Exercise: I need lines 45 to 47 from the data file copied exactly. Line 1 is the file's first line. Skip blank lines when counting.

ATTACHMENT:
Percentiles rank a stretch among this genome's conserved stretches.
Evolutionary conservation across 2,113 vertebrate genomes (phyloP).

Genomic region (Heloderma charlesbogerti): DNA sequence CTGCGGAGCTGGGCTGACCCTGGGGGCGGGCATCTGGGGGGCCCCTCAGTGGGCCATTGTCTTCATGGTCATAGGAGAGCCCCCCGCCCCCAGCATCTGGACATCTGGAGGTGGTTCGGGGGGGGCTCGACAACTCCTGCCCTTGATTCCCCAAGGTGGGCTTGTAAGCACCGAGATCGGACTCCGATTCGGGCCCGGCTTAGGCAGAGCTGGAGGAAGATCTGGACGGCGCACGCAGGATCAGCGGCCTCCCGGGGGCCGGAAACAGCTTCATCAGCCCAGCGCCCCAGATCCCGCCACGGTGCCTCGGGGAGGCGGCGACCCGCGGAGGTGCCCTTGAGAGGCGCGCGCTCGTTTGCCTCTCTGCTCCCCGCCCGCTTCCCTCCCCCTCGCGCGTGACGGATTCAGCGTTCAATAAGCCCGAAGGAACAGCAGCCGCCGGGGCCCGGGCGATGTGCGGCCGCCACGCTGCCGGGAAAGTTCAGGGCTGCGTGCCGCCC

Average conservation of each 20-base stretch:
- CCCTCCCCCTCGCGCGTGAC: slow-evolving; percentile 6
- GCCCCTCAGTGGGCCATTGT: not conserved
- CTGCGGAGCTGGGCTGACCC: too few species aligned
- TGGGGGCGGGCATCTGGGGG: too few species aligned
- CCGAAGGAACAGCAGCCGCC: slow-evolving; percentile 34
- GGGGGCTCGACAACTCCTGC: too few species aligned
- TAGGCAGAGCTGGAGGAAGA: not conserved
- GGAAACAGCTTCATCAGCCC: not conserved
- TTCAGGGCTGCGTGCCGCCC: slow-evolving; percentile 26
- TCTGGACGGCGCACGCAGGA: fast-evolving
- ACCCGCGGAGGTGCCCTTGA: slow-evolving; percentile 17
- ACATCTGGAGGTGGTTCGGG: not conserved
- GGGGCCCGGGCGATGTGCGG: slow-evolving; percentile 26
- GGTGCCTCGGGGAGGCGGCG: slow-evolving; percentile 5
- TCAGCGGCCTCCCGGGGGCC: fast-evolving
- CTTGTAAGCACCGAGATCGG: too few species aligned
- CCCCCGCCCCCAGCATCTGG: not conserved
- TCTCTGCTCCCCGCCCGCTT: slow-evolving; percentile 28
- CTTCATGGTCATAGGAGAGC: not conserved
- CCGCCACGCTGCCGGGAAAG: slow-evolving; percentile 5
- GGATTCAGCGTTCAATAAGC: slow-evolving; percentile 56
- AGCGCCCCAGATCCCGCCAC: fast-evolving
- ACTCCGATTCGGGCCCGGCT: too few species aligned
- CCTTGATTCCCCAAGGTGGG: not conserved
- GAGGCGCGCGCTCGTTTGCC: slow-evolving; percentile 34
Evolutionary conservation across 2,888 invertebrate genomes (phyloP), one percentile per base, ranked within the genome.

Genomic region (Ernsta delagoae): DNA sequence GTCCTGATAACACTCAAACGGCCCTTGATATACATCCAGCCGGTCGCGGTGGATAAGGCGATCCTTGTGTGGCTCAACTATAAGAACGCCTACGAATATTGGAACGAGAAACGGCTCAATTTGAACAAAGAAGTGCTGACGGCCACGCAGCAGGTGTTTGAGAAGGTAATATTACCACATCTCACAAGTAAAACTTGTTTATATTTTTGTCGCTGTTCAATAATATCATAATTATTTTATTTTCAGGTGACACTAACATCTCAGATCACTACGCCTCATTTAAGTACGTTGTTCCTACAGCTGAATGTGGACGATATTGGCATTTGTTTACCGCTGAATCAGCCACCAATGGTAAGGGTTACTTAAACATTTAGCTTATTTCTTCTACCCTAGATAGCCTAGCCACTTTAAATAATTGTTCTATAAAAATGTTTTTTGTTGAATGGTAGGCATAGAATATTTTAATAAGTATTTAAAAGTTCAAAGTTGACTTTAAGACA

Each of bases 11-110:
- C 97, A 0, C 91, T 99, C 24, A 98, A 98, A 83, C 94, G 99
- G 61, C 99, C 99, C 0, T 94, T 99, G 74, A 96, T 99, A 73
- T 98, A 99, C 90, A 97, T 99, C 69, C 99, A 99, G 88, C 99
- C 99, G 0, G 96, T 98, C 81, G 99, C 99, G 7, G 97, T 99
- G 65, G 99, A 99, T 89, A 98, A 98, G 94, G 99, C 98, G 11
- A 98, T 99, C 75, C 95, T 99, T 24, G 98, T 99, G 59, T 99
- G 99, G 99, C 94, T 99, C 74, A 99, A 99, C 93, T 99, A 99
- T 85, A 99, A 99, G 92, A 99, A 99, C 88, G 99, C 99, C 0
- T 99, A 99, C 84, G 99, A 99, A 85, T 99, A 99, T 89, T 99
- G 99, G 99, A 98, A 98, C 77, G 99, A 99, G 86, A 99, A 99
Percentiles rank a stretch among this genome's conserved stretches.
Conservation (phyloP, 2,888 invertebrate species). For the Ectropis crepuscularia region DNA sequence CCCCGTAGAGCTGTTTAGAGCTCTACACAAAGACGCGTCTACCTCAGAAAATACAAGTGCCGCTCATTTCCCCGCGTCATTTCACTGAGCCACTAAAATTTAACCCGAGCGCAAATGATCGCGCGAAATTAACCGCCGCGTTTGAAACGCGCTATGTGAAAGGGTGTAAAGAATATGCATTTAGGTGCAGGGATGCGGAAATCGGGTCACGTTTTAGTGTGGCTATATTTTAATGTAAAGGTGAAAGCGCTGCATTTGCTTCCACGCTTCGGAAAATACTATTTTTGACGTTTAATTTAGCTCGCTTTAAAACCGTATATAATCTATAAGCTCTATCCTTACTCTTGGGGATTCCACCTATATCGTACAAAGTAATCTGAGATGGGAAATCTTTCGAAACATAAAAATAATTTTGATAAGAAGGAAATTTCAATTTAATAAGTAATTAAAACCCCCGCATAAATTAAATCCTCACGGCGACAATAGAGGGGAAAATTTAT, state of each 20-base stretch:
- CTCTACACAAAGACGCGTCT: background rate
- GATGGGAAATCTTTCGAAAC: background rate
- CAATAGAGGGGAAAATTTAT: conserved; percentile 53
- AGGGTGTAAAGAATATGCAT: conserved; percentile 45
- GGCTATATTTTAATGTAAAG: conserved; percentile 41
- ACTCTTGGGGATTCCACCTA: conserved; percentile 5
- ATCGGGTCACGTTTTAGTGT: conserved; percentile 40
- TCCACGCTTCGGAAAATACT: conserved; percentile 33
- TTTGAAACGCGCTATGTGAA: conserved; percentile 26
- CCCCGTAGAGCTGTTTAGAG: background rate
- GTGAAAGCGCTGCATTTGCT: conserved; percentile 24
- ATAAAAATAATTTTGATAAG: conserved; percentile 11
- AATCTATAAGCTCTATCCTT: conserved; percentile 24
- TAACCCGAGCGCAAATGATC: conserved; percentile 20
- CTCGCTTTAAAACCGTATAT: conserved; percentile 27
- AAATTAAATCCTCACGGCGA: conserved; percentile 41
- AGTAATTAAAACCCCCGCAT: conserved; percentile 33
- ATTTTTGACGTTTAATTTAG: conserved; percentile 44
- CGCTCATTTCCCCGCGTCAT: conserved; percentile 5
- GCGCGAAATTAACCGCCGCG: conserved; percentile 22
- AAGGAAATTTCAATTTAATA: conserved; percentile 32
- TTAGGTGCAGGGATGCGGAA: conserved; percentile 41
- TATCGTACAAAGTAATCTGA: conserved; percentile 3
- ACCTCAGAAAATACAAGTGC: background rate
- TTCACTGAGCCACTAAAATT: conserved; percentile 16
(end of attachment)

- CTCTACACAAAGACGCGTCT: background rate
- GATGGGAAATCTTTCGAAAC: background rate
- CAATAGAGGGGAAAATTTAT: conserved; percentile 53